An ellipse that is centered at the origin is the curve in the plane determined by
Below is a graph of the ellipse :
The major axis of an ellipse is the longest line segment whose endpoints are on the ellipse. The minor axis of an ellipse is the shortest line segment through the midpoint of the ellipse whose endpoints are on the ellipse.
In the first equation given above, if , the ellipse reduces to a circle of radius , whereas if (as in the graph above), is said to be the major semi-axis length and the minor semi-axis length; i.e. (http://planetmath.org/Ie), the lengths of the major axis and minor axis are and , respectively.
In terms of the geometric look of , there are three possible scenarios for : , , the line segment with end-points and , or is an ellipse. Points and are called foci of the ellipse; the line segments connecting a point of the ellipse to the foci are the focal radii belonging to that point. When and , is a circle. Under appropriate linear transformations (a translation followed by a rotation), has an algebraic appearance expressed in (1).
In polar coordinates, the ellipse is parametrized as
If , the foci of the ellipse (1) are on the -axis with distances from the origin. The constant sum of the of a point is equal to .
The normal line of the ellipse at its point halves the angle between the focal radii drawn from .
The area of an ellipse is . (See this page (http://planetmath.org/AreaOfPlaneRegion).)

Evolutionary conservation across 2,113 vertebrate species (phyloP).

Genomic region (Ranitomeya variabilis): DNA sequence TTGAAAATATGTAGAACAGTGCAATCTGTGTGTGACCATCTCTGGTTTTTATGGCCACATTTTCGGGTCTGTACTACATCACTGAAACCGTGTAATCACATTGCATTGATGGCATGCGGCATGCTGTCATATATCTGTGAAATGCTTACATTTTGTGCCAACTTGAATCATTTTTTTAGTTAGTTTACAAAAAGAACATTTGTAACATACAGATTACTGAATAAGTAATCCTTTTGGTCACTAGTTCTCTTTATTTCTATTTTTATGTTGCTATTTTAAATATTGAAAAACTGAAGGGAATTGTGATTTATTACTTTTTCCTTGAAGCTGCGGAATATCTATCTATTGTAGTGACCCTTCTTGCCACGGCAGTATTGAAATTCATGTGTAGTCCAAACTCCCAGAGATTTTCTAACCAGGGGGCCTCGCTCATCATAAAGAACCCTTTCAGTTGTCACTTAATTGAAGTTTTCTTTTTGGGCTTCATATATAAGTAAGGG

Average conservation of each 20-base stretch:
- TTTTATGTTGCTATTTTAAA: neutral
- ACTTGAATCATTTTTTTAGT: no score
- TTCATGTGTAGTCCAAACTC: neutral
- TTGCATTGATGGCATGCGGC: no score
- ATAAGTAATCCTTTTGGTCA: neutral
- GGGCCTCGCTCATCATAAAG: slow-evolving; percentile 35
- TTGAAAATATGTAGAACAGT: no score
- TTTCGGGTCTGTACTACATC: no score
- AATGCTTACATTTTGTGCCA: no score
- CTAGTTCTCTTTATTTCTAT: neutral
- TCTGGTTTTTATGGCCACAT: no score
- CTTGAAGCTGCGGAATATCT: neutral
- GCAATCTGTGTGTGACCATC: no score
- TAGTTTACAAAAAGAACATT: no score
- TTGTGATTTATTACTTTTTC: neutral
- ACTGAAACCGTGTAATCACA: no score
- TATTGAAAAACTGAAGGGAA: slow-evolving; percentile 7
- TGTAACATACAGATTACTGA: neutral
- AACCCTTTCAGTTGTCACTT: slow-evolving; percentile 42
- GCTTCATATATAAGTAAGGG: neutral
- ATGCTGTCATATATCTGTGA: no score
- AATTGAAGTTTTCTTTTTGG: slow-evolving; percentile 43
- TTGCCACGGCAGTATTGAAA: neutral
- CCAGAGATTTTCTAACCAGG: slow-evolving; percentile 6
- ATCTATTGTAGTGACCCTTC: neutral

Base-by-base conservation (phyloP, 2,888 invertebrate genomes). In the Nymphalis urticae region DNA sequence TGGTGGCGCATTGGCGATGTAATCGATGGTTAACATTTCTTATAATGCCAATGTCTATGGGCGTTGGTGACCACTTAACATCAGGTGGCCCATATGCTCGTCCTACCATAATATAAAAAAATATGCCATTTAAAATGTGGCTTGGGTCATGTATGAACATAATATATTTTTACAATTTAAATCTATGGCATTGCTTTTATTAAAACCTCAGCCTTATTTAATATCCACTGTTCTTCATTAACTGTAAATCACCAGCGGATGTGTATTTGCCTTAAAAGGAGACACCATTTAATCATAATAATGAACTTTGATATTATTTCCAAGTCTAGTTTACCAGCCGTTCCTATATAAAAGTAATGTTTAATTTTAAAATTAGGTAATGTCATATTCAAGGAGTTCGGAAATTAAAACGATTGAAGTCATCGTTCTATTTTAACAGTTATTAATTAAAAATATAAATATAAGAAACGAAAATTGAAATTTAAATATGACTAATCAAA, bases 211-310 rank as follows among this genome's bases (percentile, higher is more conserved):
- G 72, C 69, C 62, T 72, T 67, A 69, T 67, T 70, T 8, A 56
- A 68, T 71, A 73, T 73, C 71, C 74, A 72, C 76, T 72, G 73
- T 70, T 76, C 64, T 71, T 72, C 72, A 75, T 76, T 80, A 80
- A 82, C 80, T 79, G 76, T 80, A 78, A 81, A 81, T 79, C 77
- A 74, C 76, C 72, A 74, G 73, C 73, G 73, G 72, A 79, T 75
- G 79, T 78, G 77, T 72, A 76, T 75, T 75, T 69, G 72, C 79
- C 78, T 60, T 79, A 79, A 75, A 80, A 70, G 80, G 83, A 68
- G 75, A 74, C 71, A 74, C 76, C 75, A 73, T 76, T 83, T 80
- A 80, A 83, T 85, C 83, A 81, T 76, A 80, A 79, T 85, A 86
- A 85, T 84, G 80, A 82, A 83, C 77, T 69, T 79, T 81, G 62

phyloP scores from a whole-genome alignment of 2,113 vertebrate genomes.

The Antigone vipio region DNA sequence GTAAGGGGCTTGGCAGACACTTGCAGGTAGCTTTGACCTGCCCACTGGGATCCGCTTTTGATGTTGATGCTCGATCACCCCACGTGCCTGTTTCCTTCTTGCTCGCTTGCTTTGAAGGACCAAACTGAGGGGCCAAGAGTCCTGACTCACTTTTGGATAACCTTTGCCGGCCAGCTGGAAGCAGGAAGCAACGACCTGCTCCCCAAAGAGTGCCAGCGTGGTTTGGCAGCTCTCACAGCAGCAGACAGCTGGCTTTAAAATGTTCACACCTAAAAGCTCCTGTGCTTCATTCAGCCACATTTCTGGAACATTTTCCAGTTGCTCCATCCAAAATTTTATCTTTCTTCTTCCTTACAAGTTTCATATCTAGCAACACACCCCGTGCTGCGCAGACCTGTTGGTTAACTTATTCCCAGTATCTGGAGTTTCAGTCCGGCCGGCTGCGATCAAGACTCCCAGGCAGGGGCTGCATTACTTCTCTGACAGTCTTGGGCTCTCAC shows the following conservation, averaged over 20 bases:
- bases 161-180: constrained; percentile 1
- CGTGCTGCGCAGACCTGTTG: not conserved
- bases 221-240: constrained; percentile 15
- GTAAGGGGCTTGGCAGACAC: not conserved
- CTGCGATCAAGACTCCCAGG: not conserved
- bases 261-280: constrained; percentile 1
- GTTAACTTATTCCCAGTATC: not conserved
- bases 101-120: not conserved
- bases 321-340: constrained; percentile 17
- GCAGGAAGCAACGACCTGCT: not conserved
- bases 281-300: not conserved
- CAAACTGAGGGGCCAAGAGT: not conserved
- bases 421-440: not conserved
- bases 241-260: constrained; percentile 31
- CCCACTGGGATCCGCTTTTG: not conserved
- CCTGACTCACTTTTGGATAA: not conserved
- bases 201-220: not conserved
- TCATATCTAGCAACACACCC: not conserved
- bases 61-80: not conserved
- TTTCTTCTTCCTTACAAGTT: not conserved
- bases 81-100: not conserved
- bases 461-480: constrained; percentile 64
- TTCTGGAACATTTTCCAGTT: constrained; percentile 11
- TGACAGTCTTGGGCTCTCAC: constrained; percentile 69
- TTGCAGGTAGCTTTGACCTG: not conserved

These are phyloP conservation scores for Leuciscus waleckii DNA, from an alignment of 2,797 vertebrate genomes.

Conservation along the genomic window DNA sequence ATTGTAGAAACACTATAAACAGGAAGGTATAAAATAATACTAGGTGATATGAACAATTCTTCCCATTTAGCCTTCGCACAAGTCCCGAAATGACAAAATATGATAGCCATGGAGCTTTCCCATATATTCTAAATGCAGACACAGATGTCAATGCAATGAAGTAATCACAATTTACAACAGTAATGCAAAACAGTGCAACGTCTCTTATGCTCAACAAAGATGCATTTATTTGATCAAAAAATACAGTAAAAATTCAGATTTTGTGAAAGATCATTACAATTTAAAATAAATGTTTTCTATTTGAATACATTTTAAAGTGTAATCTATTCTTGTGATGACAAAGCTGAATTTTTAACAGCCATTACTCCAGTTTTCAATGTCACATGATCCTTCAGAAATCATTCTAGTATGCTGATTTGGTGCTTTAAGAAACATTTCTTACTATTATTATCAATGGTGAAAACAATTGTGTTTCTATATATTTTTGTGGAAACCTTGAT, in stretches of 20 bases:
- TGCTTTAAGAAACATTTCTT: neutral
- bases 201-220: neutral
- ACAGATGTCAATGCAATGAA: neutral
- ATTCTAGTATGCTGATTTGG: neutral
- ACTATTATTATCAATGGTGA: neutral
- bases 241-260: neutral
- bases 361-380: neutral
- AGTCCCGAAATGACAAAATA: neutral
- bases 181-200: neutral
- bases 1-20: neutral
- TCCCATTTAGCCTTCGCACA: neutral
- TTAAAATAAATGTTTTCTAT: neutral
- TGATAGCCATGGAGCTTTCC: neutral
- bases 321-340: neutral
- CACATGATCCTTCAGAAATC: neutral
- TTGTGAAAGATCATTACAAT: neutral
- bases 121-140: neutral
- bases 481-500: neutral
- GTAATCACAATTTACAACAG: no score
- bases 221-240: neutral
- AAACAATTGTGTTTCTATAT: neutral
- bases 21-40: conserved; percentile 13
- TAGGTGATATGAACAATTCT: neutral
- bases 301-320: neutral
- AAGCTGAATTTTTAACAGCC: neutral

By definition, the eccentricity () of the ellipse is given by
For , the ellipse reduces to a circle. Further, , and by assuming that foci are located on -axis, on and on , then , where is the origin of the rectangular coordinate system.
Polar equation of the ellipse
By translating the -axis towards the focus , we have
but from (1) we get
By using the transformation equations to polar coordinates
and through (2) we arrive at the polar equation
This equation allows us to determine some additional properties about the ellipse:
Hence, the general definition of the ellipse expressed above shows that and also that the arithmetic mean corresponds to the major semi-axis, while the geometric mean corresponds to the minor semi-axis of the ellipse. Likewise, if is the angle between the polar axis and the radial distance , where is the point of the ellipse over the -axis, then we get the useful equation .
|Date of creation||2013-03-22 15:18:10|
|Last modified on||2013-03-22 15:18:10|
|Last modified by||matte (1858)|